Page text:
As Grist readers know, EPA recently released its proposed Air Toxics Rule, which would regulate the emission of mercury and other brain-warping, lung-destroying nasties. We’re still in the public comment period, so the PR battle is in full swing.

Republicans and dirty utilities have raised Cain over the rule, screeching that it will be too expensive and cause blackouts and raise prices and anyway we don’t have the technology to do this! Oh, the vapors.

Most of these objections are unfounded. See, for instance, this post on the reliability canard and this post on the technology canard. One thing the right has done extremely effectively, though, is to frame this as yet another battle of EPA vs. Industry, which is comfortable ground for them. So it’s nice to see some companies pushing back.

A coalition of electric power companies — including some of the nation’s largest, representing 170,000 MW of generating capacity, 110,000 of it fossil fuel-based — released a letter [PDF] today supporting the toxics rule. They say, “we expect compliance with the rule will promote economic growth, innovation, competitiveness, and job creation, all without compromising the reliability of our electric system.”

This bit from the letter makes a crucial point:

Since 2000, the electric industry has been anticipating that EPA would regulate hazardous air pollutant emissions, and as a result, many companies have already taken steps to install control technologies that will allow them to comply with requirements of the rule on time. The technologies to control emissions at coal-fired power plants, including mercury and hydrochloric acid, are available and cost-effective. However, if additional time is needed to install control technologies, EPA has the authority to authorize a plant up to one additional year to comply.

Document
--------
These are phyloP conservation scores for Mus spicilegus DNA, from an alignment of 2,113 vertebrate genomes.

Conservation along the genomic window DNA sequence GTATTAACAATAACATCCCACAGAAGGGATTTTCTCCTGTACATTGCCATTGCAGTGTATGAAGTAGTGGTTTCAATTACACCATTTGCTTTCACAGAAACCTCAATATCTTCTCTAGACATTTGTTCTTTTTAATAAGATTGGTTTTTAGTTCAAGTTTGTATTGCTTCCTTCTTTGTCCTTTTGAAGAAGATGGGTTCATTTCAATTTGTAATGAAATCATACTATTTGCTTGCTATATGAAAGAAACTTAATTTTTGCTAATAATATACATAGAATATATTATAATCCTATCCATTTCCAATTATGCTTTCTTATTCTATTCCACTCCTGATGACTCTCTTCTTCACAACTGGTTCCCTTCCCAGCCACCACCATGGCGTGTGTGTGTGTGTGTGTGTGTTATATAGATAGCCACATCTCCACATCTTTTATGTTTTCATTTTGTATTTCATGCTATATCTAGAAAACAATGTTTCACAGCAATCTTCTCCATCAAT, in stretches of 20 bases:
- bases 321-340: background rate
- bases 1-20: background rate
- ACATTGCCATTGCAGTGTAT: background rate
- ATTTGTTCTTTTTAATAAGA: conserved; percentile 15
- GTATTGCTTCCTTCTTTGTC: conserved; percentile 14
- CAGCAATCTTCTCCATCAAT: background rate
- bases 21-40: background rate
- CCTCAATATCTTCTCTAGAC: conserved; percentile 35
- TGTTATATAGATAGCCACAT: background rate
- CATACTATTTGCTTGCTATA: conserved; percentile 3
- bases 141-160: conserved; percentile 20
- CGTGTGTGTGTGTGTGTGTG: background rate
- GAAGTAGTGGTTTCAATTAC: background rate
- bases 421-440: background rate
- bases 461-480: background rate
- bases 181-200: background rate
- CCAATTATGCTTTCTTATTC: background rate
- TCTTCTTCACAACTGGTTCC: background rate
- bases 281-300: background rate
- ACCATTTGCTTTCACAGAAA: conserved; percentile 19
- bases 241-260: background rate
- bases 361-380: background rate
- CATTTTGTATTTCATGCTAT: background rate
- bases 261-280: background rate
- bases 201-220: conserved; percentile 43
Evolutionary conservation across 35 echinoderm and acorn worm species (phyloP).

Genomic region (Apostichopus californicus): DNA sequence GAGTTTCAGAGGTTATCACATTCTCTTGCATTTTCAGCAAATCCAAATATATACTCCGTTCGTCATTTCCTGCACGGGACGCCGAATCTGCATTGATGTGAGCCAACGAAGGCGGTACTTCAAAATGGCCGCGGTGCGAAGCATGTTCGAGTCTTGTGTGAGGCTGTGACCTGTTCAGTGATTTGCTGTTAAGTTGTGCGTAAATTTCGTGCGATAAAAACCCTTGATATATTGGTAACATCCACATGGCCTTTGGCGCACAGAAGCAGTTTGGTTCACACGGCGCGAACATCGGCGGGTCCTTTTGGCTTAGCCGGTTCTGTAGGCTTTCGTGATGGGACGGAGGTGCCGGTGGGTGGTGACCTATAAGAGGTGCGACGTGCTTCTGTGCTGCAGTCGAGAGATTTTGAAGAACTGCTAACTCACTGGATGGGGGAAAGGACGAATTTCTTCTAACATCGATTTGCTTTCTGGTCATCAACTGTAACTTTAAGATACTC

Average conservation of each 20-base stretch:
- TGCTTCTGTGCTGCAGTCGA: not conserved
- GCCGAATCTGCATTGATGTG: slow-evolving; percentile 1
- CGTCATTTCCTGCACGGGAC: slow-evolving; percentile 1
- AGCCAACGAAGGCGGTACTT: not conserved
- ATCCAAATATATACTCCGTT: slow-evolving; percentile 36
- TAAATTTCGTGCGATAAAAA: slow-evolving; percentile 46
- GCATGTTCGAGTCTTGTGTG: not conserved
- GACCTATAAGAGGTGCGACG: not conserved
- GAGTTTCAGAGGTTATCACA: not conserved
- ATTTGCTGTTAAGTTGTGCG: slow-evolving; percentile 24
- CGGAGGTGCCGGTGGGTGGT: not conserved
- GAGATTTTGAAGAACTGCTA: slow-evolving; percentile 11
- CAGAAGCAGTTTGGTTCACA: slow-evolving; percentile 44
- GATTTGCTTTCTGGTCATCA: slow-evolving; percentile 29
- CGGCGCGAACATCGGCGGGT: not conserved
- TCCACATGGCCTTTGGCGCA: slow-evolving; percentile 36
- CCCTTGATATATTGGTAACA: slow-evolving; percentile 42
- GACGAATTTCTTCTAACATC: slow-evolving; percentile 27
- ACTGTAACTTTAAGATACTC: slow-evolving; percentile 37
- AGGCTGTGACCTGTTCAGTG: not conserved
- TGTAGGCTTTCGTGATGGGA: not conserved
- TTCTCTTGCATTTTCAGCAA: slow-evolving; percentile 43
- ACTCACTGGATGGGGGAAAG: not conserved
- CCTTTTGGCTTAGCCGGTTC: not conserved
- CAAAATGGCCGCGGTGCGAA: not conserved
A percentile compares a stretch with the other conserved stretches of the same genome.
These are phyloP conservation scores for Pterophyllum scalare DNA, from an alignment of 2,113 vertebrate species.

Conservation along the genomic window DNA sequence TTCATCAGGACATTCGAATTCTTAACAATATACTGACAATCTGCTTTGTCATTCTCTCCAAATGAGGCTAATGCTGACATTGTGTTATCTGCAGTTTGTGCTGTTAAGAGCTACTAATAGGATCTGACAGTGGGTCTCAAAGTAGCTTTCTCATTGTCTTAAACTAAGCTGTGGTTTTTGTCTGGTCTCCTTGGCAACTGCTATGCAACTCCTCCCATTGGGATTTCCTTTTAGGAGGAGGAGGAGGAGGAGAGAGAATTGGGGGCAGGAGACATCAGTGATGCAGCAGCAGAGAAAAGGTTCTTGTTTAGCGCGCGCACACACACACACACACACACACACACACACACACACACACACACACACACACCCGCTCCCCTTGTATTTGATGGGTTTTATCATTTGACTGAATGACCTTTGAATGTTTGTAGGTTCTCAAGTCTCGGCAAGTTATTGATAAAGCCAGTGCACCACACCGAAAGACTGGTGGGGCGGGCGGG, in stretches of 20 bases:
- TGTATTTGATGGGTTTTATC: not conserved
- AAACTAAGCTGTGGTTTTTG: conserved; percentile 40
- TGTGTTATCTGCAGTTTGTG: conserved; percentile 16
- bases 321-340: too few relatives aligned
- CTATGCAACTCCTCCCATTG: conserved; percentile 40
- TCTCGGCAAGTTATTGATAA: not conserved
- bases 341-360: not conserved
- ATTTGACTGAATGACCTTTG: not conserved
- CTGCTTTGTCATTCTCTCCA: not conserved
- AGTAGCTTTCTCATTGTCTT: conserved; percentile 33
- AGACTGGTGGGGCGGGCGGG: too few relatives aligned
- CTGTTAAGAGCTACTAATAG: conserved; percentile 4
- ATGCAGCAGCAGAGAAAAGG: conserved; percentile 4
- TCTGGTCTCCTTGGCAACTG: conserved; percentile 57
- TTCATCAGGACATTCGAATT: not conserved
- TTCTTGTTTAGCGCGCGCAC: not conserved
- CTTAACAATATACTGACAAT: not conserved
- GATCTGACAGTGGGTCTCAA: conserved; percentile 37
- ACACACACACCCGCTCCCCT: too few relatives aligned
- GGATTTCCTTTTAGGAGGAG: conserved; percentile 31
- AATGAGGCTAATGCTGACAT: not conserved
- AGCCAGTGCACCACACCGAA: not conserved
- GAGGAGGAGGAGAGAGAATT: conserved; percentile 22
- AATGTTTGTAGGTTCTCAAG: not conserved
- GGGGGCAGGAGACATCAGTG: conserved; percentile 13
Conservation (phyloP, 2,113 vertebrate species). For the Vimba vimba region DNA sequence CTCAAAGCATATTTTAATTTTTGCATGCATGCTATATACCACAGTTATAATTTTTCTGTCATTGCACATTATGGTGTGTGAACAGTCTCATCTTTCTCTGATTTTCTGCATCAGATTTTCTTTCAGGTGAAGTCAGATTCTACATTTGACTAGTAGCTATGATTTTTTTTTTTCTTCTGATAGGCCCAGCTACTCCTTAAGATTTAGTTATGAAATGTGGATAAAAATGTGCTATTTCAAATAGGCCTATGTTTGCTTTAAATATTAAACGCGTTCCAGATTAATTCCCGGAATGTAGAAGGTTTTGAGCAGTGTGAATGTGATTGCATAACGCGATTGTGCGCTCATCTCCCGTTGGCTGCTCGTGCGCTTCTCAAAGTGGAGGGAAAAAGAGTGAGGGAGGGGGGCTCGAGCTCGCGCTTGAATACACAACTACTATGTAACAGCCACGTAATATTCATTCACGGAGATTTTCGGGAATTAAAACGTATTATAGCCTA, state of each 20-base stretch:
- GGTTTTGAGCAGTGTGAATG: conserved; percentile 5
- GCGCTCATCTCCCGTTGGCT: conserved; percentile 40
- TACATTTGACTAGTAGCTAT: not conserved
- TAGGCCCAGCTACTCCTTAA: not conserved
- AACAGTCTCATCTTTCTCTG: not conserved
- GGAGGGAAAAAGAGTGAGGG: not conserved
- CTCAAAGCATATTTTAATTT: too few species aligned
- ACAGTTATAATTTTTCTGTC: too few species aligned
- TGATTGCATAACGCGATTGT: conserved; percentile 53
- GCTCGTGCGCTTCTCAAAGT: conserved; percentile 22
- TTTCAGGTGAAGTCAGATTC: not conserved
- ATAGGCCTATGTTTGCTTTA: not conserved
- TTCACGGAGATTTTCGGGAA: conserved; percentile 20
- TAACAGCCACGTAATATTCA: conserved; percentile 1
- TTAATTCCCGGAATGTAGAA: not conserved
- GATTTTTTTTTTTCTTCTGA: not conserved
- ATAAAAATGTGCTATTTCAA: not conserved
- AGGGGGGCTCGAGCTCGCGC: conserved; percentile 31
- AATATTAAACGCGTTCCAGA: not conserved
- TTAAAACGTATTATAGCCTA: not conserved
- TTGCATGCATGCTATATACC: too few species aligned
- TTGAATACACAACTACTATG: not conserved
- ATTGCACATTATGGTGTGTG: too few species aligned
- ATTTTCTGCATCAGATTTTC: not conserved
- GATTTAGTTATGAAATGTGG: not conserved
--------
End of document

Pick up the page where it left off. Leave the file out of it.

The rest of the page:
This is one of the undercovered aspects of this debate: This rule is not being sprung on industry. It’s been in the works for over a decade. Lots of smart, forward-looking utilities have made investments in anticipation and are now well-positioned to comply with the rule.

Then there’s another set of utilities — hide-bound, backward-looking, usually regulated monopolies for whom competition and innovation are alien concepts — that has done nothing but fight EPA rules and delay those investments. They have relied on their patrons in Congress (and for many years, the Bush administration) to protect them.

Now the jig is up. Naturally, they’re squawking. But let’s be clear: It’s not “industry” that opposes EPA here. It’s a specific set of dirty utilities and their representatives in the Republican Party. They don’t deserve the status of industry spokesmen that the media has allowed them to claim. And they don’t deserve the right to delay crucial public health protections for the rest of us.